Edward Wright was a recidivist thief who continued to re-offend well into old age, making his final identifiable appearance before the Old Bailey in 1808 at the age of 82, seemingly unable or unwilling to break free of the cycle of crime and imprisonment.
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The Home Office Criminal Registers reveal that Wright was born in the parish of St. James, Westminster, in or around the year 1726 (his birth year varies somewhat from record to record). Nothing else is known about his early life, but he appears to have remained within the area, as many of Wright’s later crimes in the 1780s and 1790s were committed in and about Westminster.
On 26 October 1791, at the age of about 62, Edward Wright was prosecuted at the Old Bailey on a charge of stealing two iron buckles from the shop of John Davis. The jury found him guilty and, the crime being relatively minor, he was sentenced to be publicly whipped and then discharged. This was unlikely to have been Wright’s first time as a defendant at the Old Bailey: seven other defendants by the name of “Edward Wright” had previously been tried at the Old Bailey between 1755 and 26 October 1791, and many of these offences shared all the hallmarks of Wright’s later string of crimes and trials. However, with no accompanying age or other personal information, it’s impossible to know if these earlier trials were of the same Edward Wright.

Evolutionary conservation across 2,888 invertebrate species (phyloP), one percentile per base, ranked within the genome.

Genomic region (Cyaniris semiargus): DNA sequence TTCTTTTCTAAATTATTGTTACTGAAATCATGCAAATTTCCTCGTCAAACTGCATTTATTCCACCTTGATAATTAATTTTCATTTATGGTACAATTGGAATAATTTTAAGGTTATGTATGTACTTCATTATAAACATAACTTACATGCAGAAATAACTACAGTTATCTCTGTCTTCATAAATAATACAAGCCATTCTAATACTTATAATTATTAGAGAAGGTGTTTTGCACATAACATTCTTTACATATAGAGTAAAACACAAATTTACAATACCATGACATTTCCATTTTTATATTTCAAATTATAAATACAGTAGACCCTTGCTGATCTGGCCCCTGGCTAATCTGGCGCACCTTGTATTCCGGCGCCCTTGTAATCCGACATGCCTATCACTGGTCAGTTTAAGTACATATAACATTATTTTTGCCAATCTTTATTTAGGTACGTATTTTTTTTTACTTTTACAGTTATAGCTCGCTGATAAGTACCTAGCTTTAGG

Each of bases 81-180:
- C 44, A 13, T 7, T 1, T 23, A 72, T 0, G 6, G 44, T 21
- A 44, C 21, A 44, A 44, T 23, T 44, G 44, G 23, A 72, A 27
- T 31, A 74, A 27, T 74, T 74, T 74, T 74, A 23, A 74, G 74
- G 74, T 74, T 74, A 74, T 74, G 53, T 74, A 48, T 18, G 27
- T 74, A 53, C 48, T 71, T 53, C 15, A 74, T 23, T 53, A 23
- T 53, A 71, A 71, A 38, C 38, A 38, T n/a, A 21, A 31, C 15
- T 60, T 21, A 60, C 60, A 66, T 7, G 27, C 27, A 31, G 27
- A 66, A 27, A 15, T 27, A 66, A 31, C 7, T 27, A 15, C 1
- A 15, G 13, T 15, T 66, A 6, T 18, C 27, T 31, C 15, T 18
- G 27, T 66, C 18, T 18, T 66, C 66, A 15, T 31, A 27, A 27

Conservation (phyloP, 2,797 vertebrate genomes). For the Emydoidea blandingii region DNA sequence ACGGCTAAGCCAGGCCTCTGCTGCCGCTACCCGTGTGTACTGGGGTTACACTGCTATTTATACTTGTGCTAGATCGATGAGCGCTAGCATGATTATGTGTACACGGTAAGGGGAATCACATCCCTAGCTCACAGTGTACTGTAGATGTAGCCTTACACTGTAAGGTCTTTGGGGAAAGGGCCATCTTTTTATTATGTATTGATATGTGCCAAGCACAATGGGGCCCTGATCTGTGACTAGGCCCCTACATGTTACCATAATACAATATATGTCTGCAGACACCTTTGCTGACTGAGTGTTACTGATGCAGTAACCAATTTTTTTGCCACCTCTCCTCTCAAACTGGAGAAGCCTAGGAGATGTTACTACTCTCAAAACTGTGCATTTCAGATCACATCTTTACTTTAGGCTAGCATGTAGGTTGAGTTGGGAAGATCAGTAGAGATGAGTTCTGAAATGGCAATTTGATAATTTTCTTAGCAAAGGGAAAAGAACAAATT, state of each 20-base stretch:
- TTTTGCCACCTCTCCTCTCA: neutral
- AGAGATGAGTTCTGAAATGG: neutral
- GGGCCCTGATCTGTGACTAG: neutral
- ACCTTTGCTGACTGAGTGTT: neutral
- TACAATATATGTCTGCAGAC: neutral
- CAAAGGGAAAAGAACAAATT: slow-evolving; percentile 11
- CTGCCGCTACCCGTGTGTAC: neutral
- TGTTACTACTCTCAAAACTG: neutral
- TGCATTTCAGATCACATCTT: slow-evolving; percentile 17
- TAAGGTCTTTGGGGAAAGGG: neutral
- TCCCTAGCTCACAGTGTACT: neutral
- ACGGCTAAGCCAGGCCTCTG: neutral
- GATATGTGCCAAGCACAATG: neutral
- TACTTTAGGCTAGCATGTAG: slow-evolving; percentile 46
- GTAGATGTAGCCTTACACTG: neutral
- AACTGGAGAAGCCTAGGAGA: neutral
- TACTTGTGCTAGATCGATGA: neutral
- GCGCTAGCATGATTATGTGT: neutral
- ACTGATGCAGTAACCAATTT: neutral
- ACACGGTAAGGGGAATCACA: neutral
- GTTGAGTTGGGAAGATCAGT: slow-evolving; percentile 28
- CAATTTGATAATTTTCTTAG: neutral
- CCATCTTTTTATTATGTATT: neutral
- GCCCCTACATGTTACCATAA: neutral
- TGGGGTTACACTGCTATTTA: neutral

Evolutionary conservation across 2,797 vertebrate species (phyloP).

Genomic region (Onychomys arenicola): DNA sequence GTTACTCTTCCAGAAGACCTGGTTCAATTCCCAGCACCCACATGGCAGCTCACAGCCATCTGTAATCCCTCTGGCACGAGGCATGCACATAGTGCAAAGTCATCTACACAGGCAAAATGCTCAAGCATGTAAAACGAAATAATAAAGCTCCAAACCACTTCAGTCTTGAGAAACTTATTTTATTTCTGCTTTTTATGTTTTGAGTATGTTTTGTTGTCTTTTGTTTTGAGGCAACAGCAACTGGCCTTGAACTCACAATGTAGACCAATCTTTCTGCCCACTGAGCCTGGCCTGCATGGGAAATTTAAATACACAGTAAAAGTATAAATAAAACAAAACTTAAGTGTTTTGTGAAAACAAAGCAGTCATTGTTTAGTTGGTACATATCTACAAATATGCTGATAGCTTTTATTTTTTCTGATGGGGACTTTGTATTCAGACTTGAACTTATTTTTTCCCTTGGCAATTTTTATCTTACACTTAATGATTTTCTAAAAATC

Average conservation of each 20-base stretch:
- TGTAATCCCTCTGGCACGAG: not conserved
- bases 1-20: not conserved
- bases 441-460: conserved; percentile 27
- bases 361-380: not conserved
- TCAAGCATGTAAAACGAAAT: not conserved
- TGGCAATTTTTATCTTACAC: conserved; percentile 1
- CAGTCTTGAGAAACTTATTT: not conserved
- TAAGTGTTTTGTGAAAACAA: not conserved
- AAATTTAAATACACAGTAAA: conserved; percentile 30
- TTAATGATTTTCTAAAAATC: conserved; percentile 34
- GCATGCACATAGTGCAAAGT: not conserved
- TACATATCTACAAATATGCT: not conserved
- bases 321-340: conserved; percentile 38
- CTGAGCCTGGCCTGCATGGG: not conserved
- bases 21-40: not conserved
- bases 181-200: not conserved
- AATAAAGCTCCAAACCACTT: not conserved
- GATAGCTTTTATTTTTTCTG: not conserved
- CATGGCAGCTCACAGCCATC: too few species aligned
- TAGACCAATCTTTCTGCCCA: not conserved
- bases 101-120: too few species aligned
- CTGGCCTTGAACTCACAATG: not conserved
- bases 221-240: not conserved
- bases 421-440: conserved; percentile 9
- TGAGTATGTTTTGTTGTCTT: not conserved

Clear patterns can be seen in Wright’s crimes, trials and punishments. His modus operandi was to enter a shop, distract the assistant by asking for something to be fetched out or checked, and in the meantime placing his bag over an item in order to secretly carry it out of the shop when the assistant returned. How often Wright was able to do this without being caught is impossible to say, but evidently it wasn’t always successful, because in at least ten instances he was detected and charged. In a couple of cases Wright was only caught because he tried to pull off the same theft in two different shops immediately one after the other.